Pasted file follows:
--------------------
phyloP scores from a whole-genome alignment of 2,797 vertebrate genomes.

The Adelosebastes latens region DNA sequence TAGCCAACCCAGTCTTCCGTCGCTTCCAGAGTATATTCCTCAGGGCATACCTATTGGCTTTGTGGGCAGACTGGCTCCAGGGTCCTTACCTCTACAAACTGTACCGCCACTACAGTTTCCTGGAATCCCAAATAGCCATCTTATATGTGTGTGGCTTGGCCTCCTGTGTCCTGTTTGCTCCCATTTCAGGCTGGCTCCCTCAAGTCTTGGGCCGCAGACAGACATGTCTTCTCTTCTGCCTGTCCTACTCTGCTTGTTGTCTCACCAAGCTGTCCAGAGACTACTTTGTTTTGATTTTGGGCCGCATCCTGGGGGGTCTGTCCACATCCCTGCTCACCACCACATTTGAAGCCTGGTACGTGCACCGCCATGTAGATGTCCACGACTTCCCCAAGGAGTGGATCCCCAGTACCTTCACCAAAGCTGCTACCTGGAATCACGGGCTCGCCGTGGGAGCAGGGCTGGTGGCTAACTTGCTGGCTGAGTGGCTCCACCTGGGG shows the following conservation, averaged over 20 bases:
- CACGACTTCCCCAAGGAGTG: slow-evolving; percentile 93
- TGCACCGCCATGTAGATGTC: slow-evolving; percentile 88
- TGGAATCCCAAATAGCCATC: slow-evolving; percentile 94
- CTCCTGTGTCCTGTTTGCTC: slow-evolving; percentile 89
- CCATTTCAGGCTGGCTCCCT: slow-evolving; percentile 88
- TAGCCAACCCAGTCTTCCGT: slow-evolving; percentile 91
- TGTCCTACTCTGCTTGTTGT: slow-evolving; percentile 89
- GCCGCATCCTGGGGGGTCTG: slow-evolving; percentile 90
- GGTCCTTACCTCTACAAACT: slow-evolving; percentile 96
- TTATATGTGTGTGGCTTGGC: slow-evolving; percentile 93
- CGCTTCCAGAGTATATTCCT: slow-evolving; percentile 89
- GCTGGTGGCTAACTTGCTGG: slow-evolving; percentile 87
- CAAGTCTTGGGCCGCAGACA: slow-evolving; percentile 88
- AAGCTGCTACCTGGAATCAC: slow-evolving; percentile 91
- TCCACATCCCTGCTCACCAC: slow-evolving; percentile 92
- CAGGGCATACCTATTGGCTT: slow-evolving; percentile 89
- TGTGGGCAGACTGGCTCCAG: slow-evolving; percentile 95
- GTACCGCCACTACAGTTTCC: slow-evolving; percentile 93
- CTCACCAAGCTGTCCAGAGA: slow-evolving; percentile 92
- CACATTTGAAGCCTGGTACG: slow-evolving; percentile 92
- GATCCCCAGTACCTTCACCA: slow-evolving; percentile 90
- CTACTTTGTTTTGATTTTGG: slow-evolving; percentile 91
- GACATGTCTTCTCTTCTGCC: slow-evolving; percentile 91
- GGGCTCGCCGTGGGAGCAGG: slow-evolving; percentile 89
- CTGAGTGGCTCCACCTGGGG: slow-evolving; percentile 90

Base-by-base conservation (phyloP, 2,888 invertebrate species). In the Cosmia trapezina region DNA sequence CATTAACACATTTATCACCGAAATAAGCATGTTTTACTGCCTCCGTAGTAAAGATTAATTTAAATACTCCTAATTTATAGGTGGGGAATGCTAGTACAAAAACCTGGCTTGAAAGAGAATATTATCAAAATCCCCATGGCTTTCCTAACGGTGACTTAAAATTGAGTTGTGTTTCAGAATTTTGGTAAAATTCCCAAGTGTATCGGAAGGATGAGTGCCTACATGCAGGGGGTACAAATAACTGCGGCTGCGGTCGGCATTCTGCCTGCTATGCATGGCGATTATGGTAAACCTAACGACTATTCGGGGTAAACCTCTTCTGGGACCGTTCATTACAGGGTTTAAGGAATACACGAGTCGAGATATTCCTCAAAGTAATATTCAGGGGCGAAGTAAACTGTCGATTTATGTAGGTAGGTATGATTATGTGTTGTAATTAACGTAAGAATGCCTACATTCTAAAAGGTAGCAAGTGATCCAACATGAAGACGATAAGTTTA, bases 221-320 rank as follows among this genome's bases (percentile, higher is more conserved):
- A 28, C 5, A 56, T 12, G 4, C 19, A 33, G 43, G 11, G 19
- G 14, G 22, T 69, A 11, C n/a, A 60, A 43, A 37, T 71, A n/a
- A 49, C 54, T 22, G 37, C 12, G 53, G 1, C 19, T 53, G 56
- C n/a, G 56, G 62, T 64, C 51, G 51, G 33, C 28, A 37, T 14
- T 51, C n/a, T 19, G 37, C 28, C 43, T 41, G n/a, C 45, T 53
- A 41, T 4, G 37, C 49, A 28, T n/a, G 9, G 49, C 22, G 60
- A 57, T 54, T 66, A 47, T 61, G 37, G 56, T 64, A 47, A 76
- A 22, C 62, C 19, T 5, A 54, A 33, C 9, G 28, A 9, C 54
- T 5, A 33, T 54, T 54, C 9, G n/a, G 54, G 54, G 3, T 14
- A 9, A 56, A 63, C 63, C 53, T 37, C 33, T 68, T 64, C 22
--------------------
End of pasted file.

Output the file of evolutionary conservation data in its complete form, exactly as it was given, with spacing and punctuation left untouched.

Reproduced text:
phyloP scores from a whole-genome alignment of 2,797 vertebrate genomes.

The Adelosebastes latens region DNA sequence TAGCCAACCCAGTCTTCCGTCGCTTCCAGAGTATATTCCTCAGGGCATACCTATTGGCTTTGTGGGCAGACTGGCTCCAGGGTCCTTACCTCTACAAACTGTACCGCCACTACAGTTTCCTGGAATCCCAAATAGCCATCTTATATGTGTGTGGCTTGGCCTCCTGTGTCCTGTTTGCTCCCATTTCAGGCTGGCTCCCTCAAGTCTTGGGCCGCAGACAGACATGTCTTCTCTTCTGCCTGTCCTACTCTGCTTGTTGTCTCACCAAGCTGTCCAGAGACTACTTTGTTTTGATTTTGGGCCGCATCCTGGGGGGTCTGTCCACATCCCTGCTCACCACCACATTTGAAGCCTGGTACGTGCACCGCCATGTAGATGTCCACGACTTCCCCAAGGAGTGGATCCCCAGTACCTTCACCAAAGCTGCTACCTGGAATCACGGGCTCGCCGTGGGAGCAGGGCTGGTGGCTAACTTGCTGGCTGAGTGGCTCCACCTGGGG shows the following conservation, averaged over 20 bases:
- CACGACTTCCCCAAGGAGTG: slow-evolving; percentile 93
- TGCACCGCCATGTAGATGTC: slow-evolving; percentile 88
- TGGAATCCCAAATAGCCATC: slow-evolving; percentile 94
- CTCCTGTGTCCTGTTTGCTC: slow-evolving; percentile 89
- CCATTTCAGGCTGGCTCCCT: slow-evolving; percentile 88
- TAGCCAACCCAGTCTTCCGT: slow-evolving; percentile 91
- TGTCCTACTCTGCTTGTTGT: slow-evolving; percentile 89
- GCCGCATCCTGGGGGGTCTG: slow-evolving; percentile 90
- GGTCCTTACCTCTACAAACT: slow-evolving; percentile 96
- TTATATGTGTGTGGCTTGGC: slow-evolving; percentile 93
- CGCTTCCAGAGTATATTCCT: slow-evolving; percentile 89
- GCTGGTGGCTAACTTGCTGG: slow-evolving; percentile 87
- CAAGTCTTGGGCCGCAGACA: slow-evolving; percentile 88
- AAGCTGCTACCTGGAATCAC: slow-evolving; percentile 91
- TCCACATCCCTGCTCACCAC: slow-evolving; percentile 92
- CAGGGCATACCTATTGGCTT: slow-evolving; percentile 89
- TGTGGGCAGACTGGCTCCAG: slow-evolving; percentile 95
- GTACCGCCACTACAGTTTCC: slow-evolving; percentile 93
- CTCACCAAGCTGTCCAGAGA: slow-evolving; percentile 92
- CACATTTGAAGCCTGGTACG: slow-evolving; percentile 92
- GATCCCCAGTACCTTCACCA: slow-evolving; percentile 90
- CTACTTTGTTTTGATTTTGG: slow-evolving; percentile 91
- GACATGTCTTCTCTTCTGCC: slow-evolving; percentile 91
- GGGCTCGCCGTGGGAGCAGG: slow-evolving; percentile 89
- CTGAGTGGCTCCACCTGGGG: slow-evolving; percentile 90

Base-by-base conservation (phyloP, 2,888 invertebrate species). In the Cosmia trapezina region DNA sequence CATTAACACATTTATCACCGAAATAAGCATGTTTTACTGCCTCCGTAGTAAAGATTAATTTAAATACTCCTAATTTATAGGTGGGGAATGCTAGTACAAAAACCTGGCTTGAAAGAGAATATTATCAAAATCCCCATGGCTTTCCTAACGGTGACTTAAAATTGAGTTGTGTTTCAGAATTTTGGTAAAATTCCCAAGTGTATCGGAAGGATGAGTGCCTACATGCAGGGGGTACAAATAACTGCGGCTGCGGTCGGCATTCTGCCTGCTATGCATGGCGATTATGGTAAACCTAACGACTATTCGGGGTAAACCTCTTCTGGGACCGTTCATTACAGGGTTTAAGGAATACACGAGTCGAGATATTCCTCAAAGTAATATTCAGGGGCGAAGTAAACTGTCGATTTATGTAGGTAGGTATGATTATGTGTTGTAATTAACGTAAGAATGCCTACATTCTAAAAGGTAGCAAGTGATCCAACATGAAGACGATAAGTTTA, bases 221-320 rank as follows among this genome's bases (percentile, higher is more conserved):
- A 28, C 5, A 56, T 12, G 4, C 19, A 33, G 43, G 11, G 19
- G 14, G 22, T 69, A 11, C n/a, A 60, A 43, A 37, T 71, A n/a
- A 49, C 54, T 22, G 37, C 12, G 53, G 1, C 19, T 53, G 56
- C n/a, G 56, G 62, T 64, C 51, G 51, G 33, C 28, A 37, T 14
- T 51, C n/a, T 19, G 37, C 28, C 43, T 41, G n/a, C 45, T 53
- A 41, T 4, G 37, C 49, A 28, T n/a, G 9, G 49, C 22, G 60
- A 57, T 54, T 66, A 47, T 61, G 37, G 56, T 64, A 47, A 76
- A 22, C 62, C 19, T 5, A 54, A 33, C 9, G 28, A 9, C 54
- T 5, A 33, T 54, T 54, C 9, G n/a, G 54, G 54, G 3, T 14
- A 9, A 56, A 63, C 63, C 53, T 37, C 33, T 68, T 64, C 22